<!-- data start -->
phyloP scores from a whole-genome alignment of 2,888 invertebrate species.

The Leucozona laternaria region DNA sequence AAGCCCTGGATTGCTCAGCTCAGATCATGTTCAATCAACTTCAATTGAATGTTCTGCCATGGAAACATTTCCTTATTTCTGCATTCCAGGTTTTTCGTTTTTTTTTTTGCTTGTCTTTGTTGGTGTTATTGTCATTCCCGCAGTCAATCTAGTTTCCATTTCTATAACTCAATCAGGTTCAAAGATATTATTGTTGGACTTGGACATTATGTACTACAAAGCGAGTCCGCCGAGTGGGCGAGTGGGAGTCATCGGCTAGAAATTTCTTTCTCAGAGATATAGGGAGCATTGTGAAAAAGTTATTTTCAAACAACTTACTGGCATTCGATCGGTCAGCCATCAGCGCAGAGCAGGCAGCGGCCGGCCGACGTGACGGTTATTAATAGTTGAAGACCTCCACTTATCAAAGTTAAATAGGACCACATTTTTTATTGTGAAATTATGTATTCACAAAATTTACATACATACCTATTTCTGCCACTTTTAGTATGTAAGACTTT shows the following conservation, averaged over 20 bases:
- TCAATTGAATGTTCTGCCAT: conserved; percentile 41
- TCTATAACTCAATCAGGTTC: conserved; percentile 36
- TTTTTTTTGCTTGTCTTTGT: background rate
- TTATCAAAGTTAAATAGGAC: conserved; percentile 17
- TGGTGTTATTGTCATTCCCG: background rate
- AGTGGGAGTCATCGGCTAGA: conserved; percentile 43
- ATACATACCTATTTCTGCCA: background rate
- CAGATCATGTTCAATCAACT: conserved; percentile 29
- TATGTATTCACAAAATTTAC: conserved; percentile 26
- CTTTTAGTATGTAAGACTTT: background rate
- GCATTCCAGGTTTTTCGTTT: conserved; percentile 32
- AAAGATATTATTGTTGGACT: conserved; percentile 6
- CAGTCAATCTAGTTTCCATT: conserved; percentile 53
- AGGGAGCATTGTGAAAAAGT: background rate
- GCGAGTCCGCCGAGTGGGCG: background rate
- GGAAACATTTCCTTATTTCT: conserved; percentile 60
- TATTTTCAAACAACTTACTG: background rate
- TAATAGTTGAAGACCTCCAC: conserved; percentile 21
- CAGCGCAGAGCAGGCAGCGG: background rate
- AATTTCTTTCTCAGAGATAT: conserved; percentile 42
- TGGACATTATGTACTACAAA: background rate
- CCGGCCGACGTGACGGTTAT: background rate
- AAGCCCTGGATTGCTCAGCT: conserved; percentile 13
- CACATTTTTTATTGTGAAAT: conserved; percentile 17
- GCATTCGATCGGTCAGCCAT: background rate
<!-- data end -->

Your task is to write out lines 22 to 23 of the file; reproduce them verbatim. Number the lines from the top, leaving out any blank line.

- AATTTCTTTCTCAGAGATAT: conserved; percentile 42
- TGGACATTATGTACTACAAA: background rate